One last thing:  when you’ve changed your usual cooking to less familiar territory to keep to what you have on hand, you may want something familiar and comforting, or off the charts fancy, or cheap and cheerful to drink with it, screw the pairing.  Honestly, as long as you’re drinking wine and enjoying it, that’s enough for me – and anyone in the wine industry, for that matter.

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Social Distancing Installment #4: Sourdough madness

Although it has puffed up to about 2 cups, this is a cup of sourdough starter ready for use. I was reluctant to try it since lots of starter recipes waste flour. But with this one you start small and end up with enough for a loaf of bread plus some left to keep the starter going.  I’ve decided to name my starter Château Whoopdie-do, since, like wine, it’s all about the fermentation.

I’ve seen lots of social media postings for two things lately:  banana bread and sourdough.  Who knew people had so many overripe bananas around?  I don’t like bananas at all, but I love bread and making my own.  So I was intrigued by the sudden surge of posts on sourdough.

At first, though, I wasn’t tempted.  Most sourdough starter recipes use an awful lot of flour and I didn’t want to waste any.  They direct you to throw half of your starter away every day and feed it more flour and water.  If you didn’t, you’d end up with about a half-gallon of starter after a week (the amount of time it usually takes for the starter to mature), and even the recipes for the biggest bread rounds use at most a cup of it.

But after a few days of social distancing, I started to see recipes for small batches of sourdough starter.  By small, I mean that you end up with at most one cup of starter, and some make even less.  Best of all, the people posting them also made Instagram live videos to show how it all works.

That sounded a lot more reasonable, and manageable.  Leftover starter keeps well in the fridge, and you only have to feed it a little flour and water once a week.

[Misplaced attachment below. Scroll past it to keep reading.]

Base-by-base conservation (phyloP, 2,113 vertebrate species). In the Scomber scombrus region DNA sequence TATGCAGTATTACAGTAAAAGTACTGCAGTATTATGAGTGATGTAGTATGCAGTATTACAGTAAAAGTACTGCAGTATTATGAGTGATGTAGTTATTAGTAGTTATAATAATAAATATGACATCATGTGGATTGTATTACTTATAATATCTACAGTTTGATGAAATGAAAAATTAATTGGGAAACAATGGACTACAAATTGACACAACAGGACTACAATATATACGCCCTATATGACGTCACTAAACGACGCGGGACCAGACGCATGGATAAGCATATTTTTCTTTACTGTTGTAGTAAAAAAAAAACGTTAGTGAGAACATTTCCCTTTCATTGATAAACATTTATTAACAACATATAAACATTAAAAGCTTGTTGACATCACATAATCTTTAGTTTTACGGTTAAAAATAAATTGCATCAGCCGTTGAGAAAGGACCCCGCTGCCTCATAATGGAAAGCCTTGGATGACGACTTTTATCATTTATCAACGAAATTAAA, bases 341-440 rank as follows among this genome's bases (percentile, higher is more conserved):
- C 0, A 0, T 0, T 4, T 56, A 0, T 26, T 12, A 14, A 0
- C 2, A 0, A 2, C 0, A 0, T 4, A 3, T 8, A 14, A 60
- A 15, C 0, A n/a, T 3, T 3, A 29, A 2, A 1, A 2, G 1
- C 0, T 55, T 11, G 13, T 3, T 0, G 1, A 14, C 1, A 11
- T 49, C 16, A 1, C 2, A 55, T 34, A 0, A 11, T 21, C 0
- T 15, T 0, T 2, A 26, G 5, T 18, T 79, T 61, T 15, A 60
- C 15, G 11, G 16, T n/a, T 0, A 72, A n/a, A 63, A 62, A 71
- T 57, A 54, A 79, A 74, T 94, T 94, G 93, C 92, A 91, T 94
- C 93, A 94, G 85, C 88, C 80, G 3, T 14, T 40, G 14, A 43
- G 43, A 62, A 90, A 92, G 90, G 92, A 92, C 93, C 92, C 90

(Of course, you can save the discards and make other things with them.  There are all sorts of posts for crackers, pancakes, muffins, waffles, etc.  And if you want to go that way – and have enough flour and planning energy to make all those things – then by all means go ahead.)

I decided to try the starter method from David Atherton, the 2019 Great British Bake-Off champion.  Mainly because he seemed the most relaxed about the whole thing – bread flour, all-purpose, whole wheat, rye, you can use them all, pretty much anything you’ve got on hand.  You can see his Instagram posts and short videos @nomadbakerdavid.

Looking around for a bread recipe, I really liked the one by @ellie_croissant.  She also writes a blog called The Flour of Love, and her Instagram TV video of her bread process is the best.  You can find her recipe here, she also gave me permission to post it below, where I’ve added my notes and a few small changes.  You should look at the photos in her post, though.  You can really see what’s going on, and I almost never remember to take photos as I go along.

This is not an immediate enterprise.  You’ll need a week to make the starter, mostly leaving it alone and letting it ferment.  Then you’ll need two days for making the bread.  Again, you’re not working all the time, although the bread dough requires more of your attention the first day.

There are about four cups of flour in this bread.  It’s mostly white bread flour with a little whole wheat in there.  And you’ll use almost no flour shaping the dough, so you won’t

Here’s the dough ready for proving in the fridge overnight. @Ellie_Croissant recommends using gluten-free flour on the work surface and for the rising basket (which you don’t need to have, btw) and that works really well if you have it. GF flour doesn’t absorb as much liquid as wheat flour, and the dough won’t stick to the basket as much.

waste any.  You can make it entirely by hand or use a stand mixer (which is what I did).  Since I make bread often I have a banneton, which is a spiral-pattern rising basket.  But you can also let the dough rise in a greased bowl, so no need for anything fancy.  The one thing that’s essential is an enameled cast-iron pot with a lid.

I loved the result – the bread is beautiful, tastes great, and has a lovely texture with the kind of big holes you find in artisan bread.  Best of all, it worked as described.  Seriously, I’d have been more than a little ashamed if I couldn’t get fermentation right, being in the wine business and all…  And it’s a link to the past.  This is the way bread was made before commercial yeast became available.  The best part is that everyone’s sourdough tastes just a little bit different, because we all have different yeasts in the air around us.  So, as with wine, you’ve got built-in terroir.  Feel free to name your starter after your favorite wine château, or (for that matter) anything you like – it’s your terroir, after all!



Sourdough Starter

Method from David Atherton, on Instagram and Twitter @nomadbakerdavid

This starter requires seven days of sitting around.  On day eight you’ll be ready to make bread.